I have chosen the middle ages because, in spite of many diversities, they have a certain great stamp of unity, and, above all, of simplicity. The Englishman of the twelfth century had much more in common with the Frenchman and the German of his day than is the case now. They were all one in one faith, and all acknowledged one supreme spiritual head. The papal court was a common meeting place for the best intellects from all lands. There was one common language for all formal interchange of thought. There was one great system which separated all Europe into classes, and made all the members of a given class akin. A nation, on the other hand, as such, had little influence on its neighbour, mingled seldom in that neighbour's quarrels. Kings went their own way, for the most part untrammelled by fear of interference. Where do we hear of coalitions like those of the Thirty Years' War, the war of the Spanish Succession, or the Napoleonic struggles? There were no permanent diplomatic relations, no resident ministers at foreign courts, who could in a moment threaten to break off friendly intercourse in the name of their governments. And in each country we have only to reckon with a sovereign a few bishops and nobles, and a large uneducated mass of people, not as to-day, with the most far-reaching representation—with an emperor and a diet, a king or queen and a parliament, a president and a senate. And all this simplicity of the times is admirably reflected in the documents that have come down to us. Where have we a treaty in the middle ages that can begin to compare in bulk, or in the number of its articles, with the peace of Westphalia or in the acts of the congress of Vienna? Questions since treated of in thousands of volumes of state papers had never even been broached.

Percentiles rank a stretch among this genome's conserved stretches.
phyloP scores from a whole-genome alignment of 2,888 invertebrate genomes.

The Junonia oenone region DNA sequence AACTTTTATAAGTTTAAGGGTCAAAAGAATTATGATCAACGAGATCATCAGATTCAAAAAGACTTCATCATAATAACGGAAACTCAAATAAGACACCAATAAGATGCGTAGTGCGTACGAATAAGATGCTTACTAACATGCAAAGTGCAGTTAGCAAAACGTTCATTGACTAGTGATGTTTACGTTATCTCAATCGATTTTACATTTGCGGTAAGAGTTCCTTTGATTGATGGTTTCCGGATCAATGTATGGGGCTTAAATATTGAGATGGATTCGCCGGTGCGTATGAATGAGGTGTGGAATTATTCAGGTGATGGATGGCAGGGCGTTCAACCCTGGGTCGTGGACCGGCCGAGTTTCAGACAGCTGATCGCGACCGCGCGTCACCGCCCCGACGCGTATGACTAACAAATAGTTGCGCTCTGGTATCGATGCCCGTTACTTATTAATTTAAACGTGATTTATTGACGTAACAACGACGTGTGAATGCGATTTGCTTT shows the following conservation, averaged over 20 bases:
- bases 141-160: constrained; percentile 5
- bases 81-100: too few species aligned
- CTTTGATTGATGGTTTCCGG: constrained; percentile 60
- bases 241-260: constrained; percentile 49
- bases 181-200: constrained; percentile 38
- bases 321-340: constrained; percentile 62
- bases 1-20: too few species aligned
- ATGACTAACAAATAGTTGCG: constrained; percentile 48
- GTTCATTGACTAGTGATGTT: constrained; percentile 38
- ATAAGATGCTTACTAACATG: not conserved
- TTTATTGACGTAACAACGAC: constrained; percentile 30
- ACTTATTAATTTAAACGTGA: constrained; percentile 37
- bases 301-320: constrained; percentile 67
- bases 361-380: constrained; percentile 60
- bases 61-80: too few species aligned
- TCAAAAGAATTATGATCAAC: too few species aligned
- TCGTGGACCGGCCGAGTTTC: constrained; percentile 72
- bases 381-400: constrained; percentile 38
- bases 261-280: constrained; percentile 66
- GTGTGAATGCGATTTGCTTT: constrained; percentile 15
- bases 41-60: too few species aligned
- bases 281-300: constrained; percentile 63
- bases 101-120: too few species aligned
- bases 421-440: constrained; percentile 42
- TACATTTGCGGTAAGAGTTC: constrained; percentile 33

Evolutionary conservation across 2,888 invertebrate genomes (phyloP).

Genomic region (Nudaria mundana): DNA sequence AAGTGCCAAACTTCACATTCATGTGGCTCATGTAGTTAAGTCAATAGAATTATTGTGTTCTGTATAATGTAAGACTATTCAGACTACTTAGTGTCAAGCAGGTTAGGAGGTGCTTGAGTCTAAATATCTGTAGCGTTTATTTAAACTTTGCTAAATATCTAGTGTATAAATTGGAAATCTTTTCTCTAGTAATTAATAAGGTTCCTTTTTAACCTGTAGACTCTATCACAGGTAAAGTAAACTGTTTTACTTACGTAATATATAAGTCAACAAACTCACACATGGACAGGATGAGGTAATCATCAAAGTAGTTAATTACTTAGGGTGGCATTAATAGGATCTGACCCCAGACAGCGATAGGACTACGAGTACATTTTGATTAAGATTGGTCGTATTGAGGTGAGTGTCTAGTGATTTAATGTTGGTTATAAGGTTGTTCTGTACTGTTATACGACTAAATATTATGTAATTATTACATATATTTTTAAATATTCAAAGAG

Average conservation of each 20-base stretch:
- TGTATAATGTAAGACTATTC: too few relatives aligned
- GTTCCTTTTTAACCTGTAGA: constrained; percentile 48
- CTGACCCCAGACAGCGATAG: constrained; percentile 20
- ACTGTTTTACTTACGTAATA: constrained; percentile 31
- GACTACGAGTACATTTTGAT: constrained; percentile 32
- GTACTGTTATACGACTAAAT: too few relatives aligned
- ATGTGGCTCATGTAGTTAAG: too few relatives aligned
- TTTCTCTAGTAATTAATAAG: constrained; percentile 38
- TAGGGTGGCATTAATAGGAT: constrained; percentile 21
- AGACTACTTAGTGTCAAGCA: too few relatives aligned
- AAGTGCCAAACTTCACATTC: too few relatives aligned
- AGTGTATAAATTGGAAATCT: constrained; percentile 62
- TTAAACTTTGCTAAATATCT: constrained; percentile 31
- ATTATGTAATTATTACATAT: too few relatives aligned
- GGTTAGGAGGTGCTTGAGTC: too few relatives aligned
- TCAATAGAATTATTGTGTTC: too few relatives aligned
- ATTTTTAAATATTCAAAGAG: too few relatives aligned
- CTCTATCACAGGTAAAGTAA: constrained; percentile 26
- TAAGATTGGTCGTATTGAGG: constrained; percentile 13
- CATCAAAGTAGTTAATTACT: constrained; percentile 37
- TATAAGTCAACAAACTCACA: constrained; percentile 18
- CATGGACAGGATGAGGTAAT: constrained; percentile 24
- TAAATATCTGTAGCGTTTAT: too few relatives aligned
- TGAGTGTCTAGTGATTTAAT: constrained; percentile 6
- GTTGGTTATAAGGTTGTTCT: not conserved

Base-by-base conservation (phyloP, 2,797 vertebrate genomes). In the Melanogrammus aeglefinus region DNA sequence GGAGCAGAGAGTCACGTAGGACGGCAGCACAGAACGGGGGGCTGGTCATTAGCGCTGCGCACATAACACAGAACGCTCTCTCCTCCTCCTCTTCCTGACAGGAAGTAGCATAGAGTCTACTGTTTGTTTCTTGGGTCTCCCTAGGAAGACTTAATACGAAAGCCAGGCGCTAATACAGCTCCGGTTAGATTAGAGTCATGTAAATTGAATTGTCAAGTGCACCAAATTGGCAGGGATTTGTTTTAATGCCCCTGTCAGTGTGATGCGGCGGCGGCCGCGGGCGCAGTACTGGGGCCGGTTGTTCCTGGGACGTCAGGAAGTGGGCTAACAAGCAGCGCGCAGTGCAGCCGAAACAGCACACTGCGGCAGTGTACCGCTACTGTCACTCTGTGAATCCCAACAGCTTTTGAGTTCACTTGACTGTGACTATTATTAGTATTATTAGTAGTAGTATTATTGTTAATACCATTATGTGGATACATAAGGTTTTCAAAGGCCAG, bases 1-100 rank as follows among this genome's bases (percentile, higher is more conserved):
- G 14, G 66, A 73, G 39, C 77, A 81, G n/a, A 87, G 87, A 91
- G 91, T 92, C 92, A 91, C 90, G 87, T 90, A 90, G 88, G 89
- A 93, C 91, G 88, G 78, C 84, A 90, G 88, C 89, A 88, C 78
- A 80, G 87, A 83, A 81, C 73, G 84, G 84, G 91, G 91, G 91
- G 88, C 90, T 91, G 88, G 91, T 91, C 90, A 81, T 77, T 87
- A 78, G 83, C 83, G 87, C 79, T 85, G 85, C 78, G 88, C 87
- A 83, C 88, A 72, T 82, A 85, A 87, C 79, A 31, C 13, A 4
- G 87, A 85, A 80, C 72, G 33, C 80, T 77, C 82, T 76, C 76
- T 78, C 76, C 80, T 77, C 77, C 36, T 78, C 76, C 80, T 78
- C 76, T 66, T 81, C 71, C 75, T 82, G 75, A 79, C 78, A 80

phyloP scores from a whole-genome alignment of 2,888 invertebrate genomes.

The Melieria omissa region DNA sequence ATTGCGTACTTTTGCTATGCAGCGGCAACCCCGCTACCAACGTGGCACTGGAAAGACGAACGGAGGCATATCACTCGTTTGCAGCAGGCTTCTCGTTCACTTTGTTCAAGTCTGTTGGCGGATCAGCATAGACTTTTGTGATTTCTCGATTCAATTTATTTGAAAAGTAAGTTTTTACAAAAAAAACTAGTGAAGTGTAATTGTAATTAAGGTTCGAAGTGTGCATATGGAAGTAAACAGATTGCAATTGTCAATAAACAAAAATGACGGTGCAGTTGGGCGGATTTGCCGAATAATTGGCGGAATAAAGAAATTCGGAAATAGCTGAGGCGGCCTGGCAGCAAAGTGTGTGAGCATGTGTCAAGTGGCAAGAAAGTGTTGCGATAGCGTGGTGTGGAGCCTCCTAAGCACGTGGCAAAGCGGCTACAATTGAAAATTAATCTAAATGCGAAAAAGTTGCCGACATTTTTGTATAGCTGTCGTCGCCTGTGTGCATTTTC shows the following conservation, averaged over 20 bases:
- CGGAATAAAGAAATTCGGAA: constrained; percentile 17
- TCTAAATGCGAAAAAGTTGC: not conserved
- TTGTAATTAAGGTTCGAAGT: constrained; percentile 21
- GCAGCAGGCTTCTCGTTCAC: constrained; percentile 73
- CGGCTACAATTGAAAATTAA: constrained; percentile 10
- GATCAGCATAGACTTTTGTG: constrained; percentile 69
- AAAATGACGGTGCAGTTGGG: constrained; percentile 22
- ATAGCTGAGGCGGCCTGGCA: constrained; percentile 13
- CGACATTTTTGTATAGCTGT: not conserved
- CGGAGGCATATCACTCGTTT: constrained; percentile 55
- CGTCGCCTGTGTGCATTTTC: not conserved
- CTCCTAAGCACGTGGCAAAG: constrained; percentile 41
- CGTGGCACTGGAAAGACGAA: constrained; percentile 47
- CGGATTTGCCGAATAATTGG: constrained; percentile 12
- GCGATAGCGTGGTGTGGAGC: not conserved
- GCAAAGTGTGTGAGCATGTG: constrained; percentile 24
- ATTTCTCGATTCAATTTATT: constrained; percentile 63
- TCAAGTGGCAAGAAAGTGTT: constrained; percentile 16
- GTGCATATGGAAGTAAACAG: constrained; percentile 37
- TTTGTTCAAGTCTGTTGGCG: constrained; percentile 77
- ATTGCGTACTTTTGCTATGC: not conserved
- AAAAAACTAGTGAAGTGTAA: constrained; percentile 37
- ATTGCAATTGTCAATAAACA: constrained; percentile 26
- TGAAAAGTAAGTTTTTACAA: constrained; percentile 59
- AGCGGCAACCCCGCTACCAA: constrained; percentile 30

I have tried first of all in this collection to choose the most comprehensive documents, i.e., those which were important not only for the moment, but which, during long periods of time, were pointed to as conclusive. The Rule of Benedict, for instance, has weathered nearly thirteen centuries, and is still observed in places. Magna Carta is, in part, embodied among the still valid statutes of Great Britain. The forged donation of Constantine was made the basis of actual claims at least three hundred years after it was fabricated, and was destined to be believed in until as late as the seventeenth century. The golden bull of Germany was punctiliously followed for three centuries without change.

In the second place, I have striven to give documents which will represent as far as possible the spirit of the time. Popes fulminating anathemas at luckless emperors^ and mustering against them the whole hierarchy of Heaven — this is one well-known mediaeval type. Another is the priest exorcising the water for the ordeal, or blessing the red-hot iron. Emperors bidding feuds to cease, and passing laws for the conduct of knights and bishops, vassals and slaves; popes calling to the crusades, and offering eternal rewards for this and that performance; barons sitting around the exchequer and transacting the business of the realm—all these are pictures that must find a place in any general work on the middle ages.

It remains for me to say a word of acknowledgment to those who have generously helped me in my present task. One of them, Dr, S. Lowenfeld, can, alas! no longer hear the words of thanks of his disciple. There seldom has been a man who took such unselfish interest in all his pupils. My thanks are also due to Professor Emerton, of Harvard University, who first roused in me an interest in historical studies, and in whose seminary the idea of a book like the present was first broached.

In the matter of actual assistance with the work in hand. I am bounden to no one so deeply as to Dr. F. Liebermann, of Berlin, who allowed me to presume upon his amiability to quite an unreasonable extent. He has read with me. word for word, my whole manuscript of the Dialogue concerning the Exchequer.

E. F. H.

Montreux, March 18th, 1892.